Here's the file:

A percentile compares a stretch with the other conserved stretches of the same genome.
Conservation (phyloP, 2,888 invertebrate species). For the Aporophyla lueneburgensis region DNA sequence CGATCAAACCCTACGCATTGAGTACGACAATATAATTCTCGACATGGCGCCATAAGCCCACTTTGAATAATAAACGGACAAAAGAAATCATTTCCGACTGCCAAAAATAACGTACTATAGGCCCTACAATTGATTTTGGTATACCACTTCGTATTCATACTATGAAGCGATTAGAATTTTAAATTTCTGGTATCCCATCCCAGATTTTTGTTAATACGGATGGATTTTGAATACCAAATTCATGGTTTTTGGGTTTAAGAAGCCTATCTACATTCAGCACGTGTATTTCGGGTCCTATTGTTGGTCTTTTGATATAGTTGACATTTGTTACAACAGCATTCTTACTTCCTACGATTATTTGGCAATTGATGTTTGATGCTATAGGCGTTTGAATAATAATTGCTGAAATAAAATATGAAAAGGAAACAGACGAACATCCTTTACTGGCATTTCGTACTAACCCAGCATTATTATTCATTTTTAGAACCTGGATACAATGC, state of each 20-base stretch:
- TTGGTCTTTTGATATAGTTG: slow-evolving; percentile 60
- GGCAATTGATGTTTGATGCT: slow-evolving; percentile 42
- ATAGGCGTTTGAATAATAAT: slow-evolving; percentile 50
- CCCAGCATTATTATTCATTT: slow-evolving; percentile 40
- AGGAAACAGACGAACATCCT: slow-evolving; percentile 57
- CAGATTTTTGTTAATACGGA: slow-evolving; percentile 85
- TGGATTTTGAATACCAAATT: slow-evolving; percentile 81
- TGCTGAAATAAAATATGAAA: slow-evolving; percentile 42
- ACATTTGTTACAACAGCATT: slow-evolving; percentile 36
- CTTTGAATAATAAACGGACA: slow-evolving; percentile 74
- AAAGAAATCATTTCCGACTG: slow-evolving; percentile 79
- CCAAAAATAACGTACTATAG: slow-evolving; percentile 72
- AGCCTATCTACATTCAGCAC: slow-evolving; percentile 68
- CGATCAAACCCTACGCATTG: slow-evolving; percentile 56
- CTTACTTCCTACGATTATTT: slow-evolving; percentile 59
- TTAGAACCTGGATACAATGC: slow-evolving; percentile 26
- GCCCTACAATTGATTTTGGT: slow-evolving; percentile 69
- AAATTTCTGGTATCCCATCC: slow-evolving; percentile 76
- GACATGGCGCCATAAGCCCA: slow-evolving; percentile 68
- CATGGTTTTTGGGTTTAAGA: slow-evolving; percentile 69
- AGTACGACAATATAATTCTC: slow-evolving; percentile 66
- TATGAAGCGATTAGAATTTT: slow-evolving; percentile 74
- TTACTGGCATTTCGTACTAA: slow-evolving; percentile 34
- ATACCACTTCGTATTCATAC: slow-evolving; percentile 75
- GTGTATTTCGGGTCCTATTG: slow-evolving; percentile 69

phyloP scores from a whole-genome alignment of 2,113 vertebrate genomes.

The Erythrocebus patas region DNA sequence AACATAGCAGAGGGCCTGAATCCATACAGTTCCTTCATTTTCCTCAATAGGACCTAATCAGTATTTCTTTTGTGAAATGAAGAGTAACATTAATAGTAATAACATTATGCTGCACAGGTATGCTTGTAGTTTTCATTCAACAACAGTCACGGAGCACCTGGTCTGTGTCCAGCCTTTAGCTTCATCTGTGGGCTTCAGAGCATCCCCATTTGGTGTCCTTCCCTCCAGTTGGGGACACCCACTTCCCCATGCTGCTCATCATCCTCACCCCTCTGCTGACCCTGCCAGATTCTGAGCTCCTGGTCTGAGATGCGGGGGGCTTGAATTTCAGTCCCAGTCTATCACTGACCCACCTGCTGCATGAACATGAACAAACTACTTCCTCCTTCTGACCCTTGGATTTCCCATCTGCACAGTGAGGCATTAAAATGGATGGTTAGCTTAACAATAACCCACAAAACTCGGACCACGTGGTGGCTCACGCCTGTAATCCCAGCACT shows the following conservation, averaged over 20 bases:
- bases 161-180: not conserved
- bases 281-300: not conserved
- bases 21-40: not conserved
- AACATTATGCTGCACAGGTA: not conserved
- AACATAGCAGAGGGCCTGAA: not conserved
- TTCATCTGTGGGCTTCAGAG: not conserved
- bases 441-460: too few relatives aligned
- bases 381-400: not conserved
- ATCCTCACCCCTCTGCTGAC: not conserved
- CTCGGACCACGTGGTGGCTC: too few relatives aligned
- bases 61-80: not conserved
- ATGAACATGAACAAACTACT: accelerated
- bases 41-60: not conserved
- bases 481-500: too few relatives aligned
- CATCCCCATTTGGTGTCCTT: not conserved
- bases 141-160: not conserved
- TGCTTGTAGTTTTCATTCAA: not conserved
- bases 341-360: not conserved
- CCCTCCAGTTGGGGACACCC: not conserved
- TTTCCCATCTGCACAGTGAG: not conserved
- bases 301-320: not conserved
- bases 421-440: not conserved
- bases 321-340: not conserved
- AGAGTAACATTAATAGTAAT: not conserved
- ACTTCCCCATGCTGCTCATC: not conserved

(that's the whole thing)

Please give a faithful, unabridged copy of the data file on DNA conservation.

A percentile compares a stretch with the other conserved stretches of the same genome.
Conservation (phyloP, 2,888 invertebrate species). For the Aporophyla lueneburgensis region DNA sequence CGATCAAACCCTACGCATTGAGTACGACAATATAATTCTCGACATGGCGCCATAAGCCCACTTTGAATAATAAACGGACAAAAGAAATCATTTCCGACTGCCAAAAATAACGTACTATAGGCCCTACAATTGATTTTGGTATACCACTTCGTATTCATACTATGAAGCGATTAGAATTTTAAATTTCTGGTATCCCATCCCAGATTTTTGTTAATACGGATGGATTTTGAATACCAAATTCATGGTTTTTGGGTTTAAGAAGCCTATCTACATTCAGCACGTGTATTTCGGGTCCTATTGTTGGTCTTTTGATATAGTTGACATTTGTTACAACAGCATTCTTACTTCCTACGATTATTTGGCAATTGATGTTTGATGCTATAGGCGTTTGAATAATAATTGCTGAAATAAAATATGAAAAGGAAACAGACGAACATCCTTTACTGGCATTTCGTACTAACCCAGCATTATTATTCATTTTTAGAACCTGGATACAATGC, state of each 20-base stretch:
- TTGGTCTTTTGATATAGTTG: slow-evolving; percentile 60
- GGCAATTGATGTTTGATGCT: slow-evolving; percentile 42
- ATAGGCGTTTGAATAATAAT: slow-evolving; percentile 50
- CCCAGCATTATTATTCATTT: slow-evolving; percentile 40
- AGGAAACAGACGAACATCCT: slow-evolving; percentile 57
- CAGATTTTTGTTAATACGGA: slow-evolving; percentile 85
- TGGATTTTGAATACCAAATT: slow-evolving; percentile 81
- TGCTGAAATAAAATATGAAA: slow-evolving; percentile 42
- ACATTTGTTACAACAGCATT: slow-evolving; percentile 36
- CTTTGAATAATAAACGGACA: slow-evolving; percentile 74
- AAAGAAATCATTTCCGACTG: slow-evolving; percentile 79
- CCAAAAATAACGTACTATAG: slow-evolving; percentile 72
- AGCCTATCTACATTCAGCAC: slow-evolving; percentile 68
- CGATCAAACCCTACGCATTG: slow-evolving; percentile 56
- CTTACTTCCTACGATTATTT: slow-evolving; percentile 59
- TTAGAACCTGGATACAATGC: slow-evolving; percentile 26
- GCCCTACAATTGATTTTGGT: slow-evolving; percentile 69
- AAATTTCTGGTATCCCATCC: slow-evolving; percentile 76
- GACATGGCGCCATAAGCCCA: slow-evolving; percentile 68
- CATGGTTTTTGGGTTTAAGA: slow-evolving; percentile 69
- AGTACGACAATATAATTCTC: slow-evolving; percentile 66
- TATGAAGCGATTAGAATTTT: slow-evolving; percentile 74
- TTACTGGCATTTCGTACTAA: slow-evolving; percentile 34
- ATACCACTTCGTATTCATAC: slow-evolving; percentile 75
- GTGTATTTCGGGTCCTATTG: slow-evolving; percentile 69

phyloP scores from a whole-genome alignment of 2,113 vertebrate genomes.

The Erythrocebus patas region DNA sequence AACATAGCAGAGGGCCTGAATCCATACAGTTCCTTCATTTTCCTCAATAGGACCTAATCAGTATTTCTTTTGTGAAATGAAGAGTAACATTAATAGTAATAACATTATGCTGCACAGGTATGCTTGTAGTTTTCATTCAACAACAGTCACGGAGCACCTGGTCTGTGTCCAGCCTTTAGCTTCATCTGTGGGCTTCAGAGCATCCCCATTTGGTGTCCTTCCCTCCAGTTGGGGACACCCACTTCCCCATGCTGCTCATCATCCTCACCCCTCTGCTGACCCTGCCAGATTCTGAGCTCCTGGTCTGAGATGCGGGGGGCTTGAATTTCAGTCCCAGTCTATCACTGACCCACCTGCTGCATGAACATGAACAAACTACTTCCTCCTTCTGACCCTTGGATTTCCCATCTGCACAGTGAGGCATTAAAATGGATGGTTAGCTTAACAATAACCCACAAAACTCGGACCACGTGGTGGCTCACGCCTGTAATCCCAGCACT shows the following conservation, averaged over 20 bases:
- bases 161-180: not conserved
- bases 281-300: not conserved
- bases 21-40: not conserved
- AACATTATGCTGCACAGGTA: not conserved
- AACATAGCAGAGGGCCTGAA: not conserved
- TTCATCTGTGGGCTTCAGAG: not conserved
- bases 441-460: too few relatives aligned
- bases 381-400: not conserved
- ATCCTCACCCCTCTGCTGAC: not conserved
- CTCGGACCACGTGGTGGCTC: too few relatives aligned
- bases 61-80: not conserved
- ATGAACATGAACAAACTACT: accelerated
- bases 41-60: not conserved
- bases 481-500: too few relatives aligned
- CATCCCCATTTGGTGTCCTT: not conserved
- bases 141-160: not conserved
- TGCTTGTAGTTTTCATTCAA: not conserved
- bases 341-360: not conserved
- CCCTCCAGTTGGGGACACCC: not conserved
- TTTCCCATCTGCACAGTGAG: not conserved
- bases 301-320: not conserved
- bases 421-440: not conserved
- bases 321-340: not conserved
- AGAGTAACATTAATAGTAAT: not conserved
- ACTTCCCCATGCTGCTCATC: not conserved